Stack is a storage structure that stores information in such a way that the last item stored is the first item retrieved. It is based on the principle of LIFO (Last-in-first-out). The stack in digital computers is a group of memory locations with a register that holds the address of top of element. This register that holds the address of top of element of the stack is called Stack Pointer.
The two operations of a stack are:
- Push: Inserts an item on top of stack.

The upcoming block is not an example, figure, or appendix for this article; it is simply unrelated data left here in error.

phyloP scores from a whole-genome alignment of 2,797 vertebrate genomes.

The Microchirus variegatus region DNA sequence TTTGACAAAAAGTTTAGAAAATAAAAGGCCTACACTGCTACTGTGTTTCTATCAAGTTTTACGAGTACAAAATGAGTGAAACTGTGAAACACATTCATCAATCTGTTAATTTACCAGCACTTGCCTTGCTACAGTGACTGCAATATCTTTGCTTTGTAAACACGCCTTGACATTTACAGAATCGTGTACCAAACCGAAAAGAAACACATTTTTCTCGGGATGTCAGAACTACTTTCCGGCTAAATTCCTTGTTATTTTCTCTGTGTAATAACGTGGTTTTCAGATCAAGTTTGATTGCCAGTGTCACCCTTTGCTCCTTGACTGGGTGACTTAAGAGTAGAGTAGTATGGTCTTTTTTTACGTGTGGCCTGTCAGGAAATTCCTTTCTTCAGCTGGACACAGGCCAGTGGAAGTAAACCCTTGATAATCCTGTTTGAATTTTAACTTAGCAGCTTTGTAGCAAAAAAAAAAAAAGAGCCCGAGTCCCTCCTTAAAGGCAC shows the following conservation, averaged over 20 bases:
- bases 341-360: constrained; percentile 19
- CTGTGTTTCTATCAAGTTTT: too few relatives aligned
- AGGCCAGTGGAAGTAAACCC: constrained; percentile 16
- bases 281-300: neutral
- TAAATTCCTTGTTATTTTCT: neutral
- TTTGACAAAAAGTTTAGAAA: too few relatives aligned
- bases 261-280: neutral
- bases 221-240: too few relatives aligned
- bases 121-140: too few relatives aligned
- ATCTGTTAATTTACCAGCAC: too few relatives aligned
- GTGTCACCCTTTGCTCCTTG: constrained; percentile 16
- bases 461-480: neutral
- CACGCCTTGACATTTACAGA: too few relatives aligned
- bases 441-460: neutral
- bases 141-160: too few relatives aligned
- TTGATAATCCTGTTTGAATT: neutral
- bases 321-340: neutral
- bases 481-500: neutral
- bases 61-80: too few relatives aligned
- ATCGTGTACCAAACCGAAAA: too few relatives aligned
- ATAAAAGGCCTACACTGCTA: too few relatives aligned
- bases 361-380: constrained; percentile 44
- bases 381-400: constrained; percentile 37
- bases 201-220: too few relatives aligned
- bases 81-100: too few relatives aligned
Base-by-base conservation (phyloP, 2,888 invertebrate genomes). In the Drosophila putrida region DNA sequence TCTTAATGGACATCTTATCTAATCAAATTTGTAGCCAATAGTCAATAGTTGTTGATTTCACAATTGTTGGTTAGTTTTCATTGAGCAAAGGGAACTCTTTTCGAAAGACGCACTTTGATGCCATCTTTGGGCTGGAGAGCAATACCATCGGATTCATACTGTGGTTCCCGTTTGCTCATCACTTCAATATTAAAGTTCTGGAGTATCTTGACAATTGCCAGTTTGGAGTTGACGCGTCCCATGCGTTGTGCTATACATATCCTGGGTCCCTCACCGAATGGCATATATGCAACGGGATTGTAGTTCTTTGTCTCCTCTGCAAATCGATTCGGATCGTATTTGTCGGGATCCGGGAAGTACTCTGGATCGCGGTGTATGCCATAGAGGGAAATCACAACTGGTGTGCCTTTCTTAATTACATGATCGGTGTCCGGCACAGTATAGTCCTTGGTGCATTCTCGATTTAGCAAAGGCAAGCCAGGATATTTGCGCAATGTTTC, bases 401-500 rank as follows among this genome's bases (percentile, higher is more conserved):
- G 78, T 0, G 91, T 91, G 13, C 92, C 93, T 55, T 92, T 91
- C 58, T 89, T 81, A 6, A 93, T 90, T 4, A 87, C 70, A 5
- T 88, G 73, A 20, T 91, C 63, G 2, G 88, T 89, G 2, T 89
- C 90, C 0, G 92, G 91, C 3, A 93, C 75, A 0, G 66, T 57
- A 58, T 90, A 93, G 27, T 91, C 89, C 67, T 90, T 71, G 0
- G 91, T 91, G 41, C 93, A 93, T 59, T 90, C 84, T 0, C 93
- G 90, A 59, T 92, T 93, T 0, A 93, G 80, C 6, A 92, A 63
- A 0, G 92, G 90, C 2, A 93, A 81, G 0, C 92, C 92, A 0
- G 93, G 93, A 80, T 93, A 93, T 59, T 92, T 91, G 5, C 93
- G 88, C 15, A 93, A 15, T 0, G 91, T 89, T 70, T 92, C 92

- Pop: Deletes an item from top of stack.
Implementation of Stack
In digital computers, stack can be implemented in two ways:
- Register Stack
- Memory Stack
A stack can be organized as a collection of finite number of registers that are used to store temporary information during the execution of a program. The stack pointer (SP) is a register that holds the address of top of element of the stack.
A stack can be implemented in a random access memory (RAM) attached to a CPU. The implementation of a stack in the CPU is done by assigning a portion of memory to a stack operation and using a processor register as a stack pointer. The starting memory location of the stack is specified by the processor register as stack pointer.